Stephen P. Polizzi, CFP®, CRPC, Financial Planner
June 28th, 2017 | 12:15 PM

When Jane decided to make a career change and resign from her employer of 20 years, it wasn’t without much consideration. This included meeting with her financial advisor. Noting the sizable balance in her 401(k) plan, he said it was important to effectively manage this retirement nest egg. If you’re in a position similar to Jane’s, you have a few options.


This is the simplest course of action, but it might not be the best. Your ex-employer may restrict your ability to make changes to your portfolio, to take distributions or to update beneficiaries. As a non-active participant, you may incur higher fees and receive less effective communications about plan changes than active participants do. And you’re limited to whatever investment options the plan offers.

However, if the plan offers an appealing and hard-to-duplicate investment option, it could make sense to keep your money there. Such options might include a high-yielding guaranteed investment contract or a stable value plan.


Rolling over your savings to your new employer’s plan can help you avoid the potential downsides of sticking with your old plan or the complications of keeping track of multiple plans. But first, review the investment options available in your new employer’s plan. In addition, be aware that you may incur a sales charge on the rollover.*

If the investment options from your new employer’s plan aren’t very attractive, you might be better off keeping your existing savings in the old plan — or rolling them over to an IRA (see the next option) — while also contributing to your new plan.

If a rollover to your new employer’s plan seems like the best option, confirm that the new plan accepts rollovers. If it does, request a direct trustee-to-trustee rollover.

Otherwise, your old employer will mail a distribution check to you, minus mandatory tax withholding of 20% that you won’t need. You then have just 60 days to deposit these funds in your new plan. You also must deposit the 20% that was withheld for taxes, which means finding cash elsewhere, because you won’t get your withholding back until after you file your annual tax return.

If you fail to meet the deadline, or if you don’t have the cash available to cover the taxes that were withheld, you must pay income tax on the amount that wasn’t rolled over. You may also incur a 10% early-withdrawal penalty if you’re under age 59½.


Transferring your retirement savings into an IRA offers several advantages. An IRA typically provides a wider array of investment options than most 401(k) plans do, such as mutual funds from a variety of companies, as well as individual stocks and bonds. Holding all of your assets in one account or with a single financial services company also makes it easier to get a clear view of your entire retirement savings portfolio.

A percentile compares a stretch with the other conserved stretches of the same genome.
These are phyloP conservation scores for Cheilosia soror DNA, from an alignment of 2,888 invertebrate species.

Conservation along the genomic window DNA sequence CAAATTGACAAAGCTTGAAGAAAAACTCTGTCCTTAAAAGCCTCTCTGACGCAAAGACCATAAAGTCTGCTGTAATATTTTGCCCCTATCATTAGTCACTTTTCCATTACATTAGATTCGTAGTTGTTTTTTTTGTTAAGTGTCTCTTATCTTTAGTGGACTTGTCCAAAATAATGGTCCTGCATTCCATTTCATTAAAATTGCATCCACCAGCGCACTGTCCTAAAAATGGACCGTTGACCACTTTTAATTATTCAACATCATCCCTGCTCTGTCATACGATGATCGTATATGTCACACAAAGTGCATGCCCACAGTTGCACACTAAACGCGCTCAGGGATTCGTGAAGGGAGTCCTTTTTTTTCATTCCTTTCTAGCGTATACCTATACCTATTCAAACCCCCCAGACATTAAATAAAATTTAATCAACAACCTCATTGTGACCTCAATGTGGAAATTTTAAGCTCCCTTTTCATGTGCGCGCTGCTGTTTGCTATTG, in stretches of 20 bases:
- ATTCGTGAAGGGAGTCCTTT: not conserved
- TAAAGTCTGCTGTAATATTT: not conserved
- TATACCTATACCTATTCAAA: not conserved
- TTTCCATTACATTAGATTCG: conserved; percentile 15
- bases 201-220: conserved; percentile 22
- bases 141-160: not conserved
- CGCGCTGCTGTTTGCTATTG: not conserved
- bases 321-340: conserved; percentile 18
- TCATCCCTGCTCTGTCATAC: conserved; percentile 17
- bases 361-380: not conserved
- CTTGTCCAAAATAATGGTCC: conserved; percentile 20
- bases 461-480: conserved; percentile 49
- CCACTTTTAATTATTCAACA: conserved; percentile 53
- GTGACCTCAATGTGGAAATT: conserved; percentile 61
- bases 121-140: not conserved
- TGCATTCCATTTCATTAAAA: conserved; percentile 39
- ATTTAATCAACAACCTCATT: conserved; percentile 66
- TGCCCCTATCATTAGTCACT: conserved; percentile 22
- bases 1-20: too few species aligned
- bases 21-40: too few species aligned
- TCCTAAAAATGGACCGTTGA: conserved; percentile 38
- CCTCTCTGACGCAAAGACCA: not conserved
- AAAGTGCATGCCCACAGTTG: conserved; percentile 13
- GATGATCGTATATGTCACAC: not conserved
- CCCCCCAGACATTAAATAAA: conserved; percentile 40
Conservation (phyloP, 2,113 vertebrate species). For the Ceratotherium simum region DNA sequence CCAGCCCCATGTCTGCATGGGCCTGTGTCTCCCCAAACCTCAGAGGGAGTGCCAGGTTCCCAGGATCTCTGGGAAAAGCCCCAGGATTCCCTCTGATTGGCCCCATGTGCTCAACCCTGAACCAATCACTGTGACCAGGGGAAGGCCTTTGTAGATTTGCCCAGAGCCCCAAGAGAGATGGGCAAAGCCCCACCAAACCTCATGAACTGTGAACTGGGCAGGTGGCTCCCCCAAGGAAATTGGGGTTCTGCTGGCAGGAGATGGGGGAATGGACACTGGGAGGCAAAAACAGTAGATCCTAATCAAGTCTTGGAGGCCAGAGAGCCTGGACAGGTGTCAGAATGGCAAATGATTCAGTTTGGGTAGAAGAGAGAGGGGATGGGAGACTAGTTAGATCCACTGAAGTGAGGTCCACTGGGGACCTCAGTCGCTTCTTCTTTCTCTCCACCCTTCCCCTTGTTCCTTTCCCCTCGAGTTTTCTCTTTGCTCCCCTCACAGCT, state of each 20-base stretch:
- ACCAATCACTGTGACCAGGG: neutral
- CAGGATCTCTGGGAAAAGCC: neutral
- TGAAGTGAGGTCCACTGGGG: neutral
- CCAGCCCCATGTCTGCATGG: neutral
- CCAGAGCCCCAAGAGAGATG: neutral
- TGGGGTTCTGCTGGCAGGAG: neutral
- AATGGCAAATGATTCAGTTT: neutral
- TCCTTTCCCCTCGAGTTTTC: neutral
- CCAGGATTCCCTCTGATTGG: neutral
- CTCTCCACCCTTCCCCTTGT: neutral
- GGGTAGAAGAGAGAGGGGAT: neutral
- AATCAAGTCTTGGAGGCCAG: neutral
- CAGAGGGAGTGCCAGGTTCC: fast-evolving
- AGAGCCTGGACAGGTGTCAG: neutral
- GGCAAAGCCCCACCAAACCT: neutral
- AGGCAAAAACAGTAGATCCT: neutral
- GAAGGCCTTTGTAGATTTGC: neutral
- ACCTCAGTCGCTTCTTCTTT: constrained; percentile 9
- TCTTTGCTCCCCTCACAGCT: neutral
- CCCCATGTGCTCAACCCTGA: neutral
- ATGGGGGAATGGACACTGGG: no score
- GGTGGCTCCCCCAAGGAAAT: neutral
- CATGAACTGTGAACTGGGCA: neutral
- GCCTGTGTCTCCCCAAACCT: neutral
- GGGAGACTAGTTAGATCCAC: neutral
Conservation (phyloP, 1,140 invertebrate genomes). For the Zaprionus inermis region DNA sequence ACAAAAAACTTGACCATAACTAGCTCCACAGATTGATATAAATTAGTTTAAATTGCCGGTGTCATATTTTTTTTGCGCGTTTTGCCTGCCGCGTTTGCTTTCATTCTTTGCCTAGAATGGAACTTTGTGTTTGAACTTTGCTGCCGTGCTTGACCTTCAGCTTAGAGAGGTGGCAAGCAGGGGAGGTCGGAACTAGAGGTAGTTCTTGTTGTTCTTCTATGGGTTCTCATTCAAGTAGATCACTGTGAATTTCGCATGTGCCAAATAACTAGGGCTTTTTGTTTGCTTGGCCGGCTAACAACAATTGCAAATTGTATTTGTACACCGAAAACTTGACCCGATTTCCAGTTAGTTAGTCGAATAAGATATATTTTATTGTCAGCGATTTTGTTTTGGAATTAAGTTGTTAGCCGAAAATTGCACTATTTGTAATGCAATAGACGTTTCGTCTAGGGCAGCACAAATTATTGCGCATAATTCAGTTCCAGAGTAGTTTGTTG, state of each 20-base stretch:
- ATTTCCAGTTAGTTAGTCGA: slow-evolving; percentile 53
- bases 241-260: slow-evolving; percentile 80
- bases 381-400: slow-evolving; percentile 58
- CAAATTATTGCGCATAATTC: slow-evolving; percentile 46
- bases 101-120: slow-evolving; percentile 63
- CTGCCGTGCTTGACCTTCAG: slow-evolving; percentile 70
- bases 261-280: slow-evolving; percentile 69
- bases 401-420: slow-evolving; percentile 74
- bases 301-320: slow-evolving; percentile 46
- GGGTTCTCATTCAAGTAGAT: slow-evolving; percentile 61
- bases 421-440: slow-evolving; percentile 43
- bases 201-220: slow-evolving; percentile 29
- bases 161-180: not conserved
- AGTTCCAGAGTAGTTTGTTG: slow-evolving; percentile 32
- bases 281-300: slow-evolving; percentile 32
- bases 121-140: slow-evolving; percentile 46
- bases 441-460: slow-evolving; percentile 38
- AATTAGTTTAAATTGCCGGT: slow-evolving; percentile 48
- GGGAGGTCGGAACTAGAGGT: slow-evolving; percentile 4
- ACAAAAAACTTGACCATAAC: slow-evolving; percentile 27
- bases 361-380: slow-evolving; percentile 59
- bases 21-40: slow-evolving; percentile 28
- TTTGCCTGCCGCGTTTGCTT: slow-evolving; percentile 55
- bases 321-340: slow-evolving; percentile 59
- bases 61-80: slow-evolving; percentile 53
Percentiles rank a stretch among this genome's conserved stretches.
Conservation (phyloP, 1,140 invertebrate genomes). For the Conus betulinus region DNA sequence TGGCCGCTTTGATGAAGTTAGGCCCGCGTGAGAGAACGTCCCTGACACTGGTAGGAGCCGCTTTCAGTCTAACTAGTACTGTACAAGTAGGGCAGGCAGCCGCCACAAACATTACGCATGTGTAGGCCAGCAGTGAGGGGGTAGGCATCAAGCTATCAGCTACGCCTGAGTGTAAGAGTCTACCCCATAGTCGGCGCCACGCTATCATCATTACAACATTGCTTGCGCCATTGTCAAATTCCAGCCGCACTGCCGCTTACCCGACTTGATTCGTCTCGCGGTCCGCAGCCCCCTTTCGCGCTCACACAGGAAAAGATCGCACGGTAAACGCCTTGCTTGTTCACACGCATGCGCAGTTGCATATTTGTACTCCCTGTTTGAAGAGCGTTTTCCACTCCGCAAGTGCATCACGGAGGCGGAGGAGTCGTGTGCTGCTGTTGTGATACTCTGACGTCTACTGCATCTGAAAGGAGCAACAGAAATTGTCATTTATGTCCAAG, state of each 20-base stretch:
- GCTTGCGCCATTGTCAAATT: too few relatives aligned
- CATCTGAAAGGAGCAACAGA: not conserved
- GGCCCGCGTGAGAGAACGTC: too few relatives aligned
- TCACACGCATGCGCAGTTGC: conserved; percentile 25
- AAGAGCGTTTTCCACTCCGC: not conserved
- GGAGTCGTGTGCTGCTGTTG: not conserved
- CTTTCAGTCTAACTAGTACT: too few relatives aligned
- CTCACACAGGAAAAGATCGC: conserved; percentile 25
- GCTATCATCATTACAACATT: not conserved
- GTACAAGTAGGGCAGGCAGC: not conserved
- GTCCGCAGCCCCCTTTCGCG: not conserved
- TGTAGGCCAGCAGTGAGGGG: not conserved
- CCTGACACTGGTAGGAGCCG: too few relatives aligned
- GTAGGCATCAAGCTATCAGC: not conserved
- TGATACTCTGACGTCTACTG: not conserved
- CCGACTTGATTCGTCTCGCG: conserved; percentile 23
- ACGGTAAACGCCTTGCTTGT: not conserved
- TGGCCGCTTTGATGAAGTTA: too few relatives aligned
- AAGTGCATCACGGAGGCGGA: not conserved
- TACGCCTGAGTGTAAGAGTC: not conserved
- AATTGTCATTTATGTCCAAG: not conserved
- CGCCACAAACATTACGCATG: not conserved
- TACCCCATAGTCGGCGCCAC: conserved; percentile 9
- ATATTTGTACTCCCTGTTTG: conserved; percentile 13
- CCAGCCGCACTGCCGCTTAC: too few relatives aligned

Most financial services companies will accept a direct transfer of your retirement savings, which can streamline the process and avoid the potentially costly mistakes previously discussed. In many cases, assets can be transferred “in kind,” meaning you don’t need to sell the investments and then repurchase them in your IRA. Be aware, however, that you may be charged an annual fee.


Cashing out your retirement savings typically isn’t recommended. Any distributions you take will be taxed as ordinary income, and, if you’re under age 59½, you may have to pay an additional 10% penalty.

There are exceptions to the penalty in cases of economic hardship or separating from service after age 55. But in either case, you’ll still owe the income tax. In addition, although IRA distributions are exempt from the 3.8% net investment income tax (NIIT), they’re included in modified adjusted gross income (MAgI) and could trigger or increase the NIIT on other income. This is because the thresholds for that tax are based on MAgI.


If you’re considering a job change or have changed jobs recently, don’t forget that a change to your retirement savings might also be warranted. Making the wrong move can significantly harm your retirement nest egg.

* When considering rolling over the proceeds of your retirement plan to another qualified option, such as an IRA, please note that you have the option of leaving the funds in your existing plan or transferring them into a new employer’s plan. You should consult with the human Resources department of the applicable employer to learn about the options available to you under your plan and any applicable fees and expenses. Tax consequences might apply if you were to withdraw the funds, and there are additional tax consequences to transferring stock out of your retirement plan. Please consult with a tax advisor before taking such an option. You should also know that, depending on the state where you reside, assets held in a retirement plan may enjoy greater protection from creditors than in other types of tax-qualified vehicles. You should also consider the different fees and the different services that apply to your plan and compare them to any new option that you are considering.

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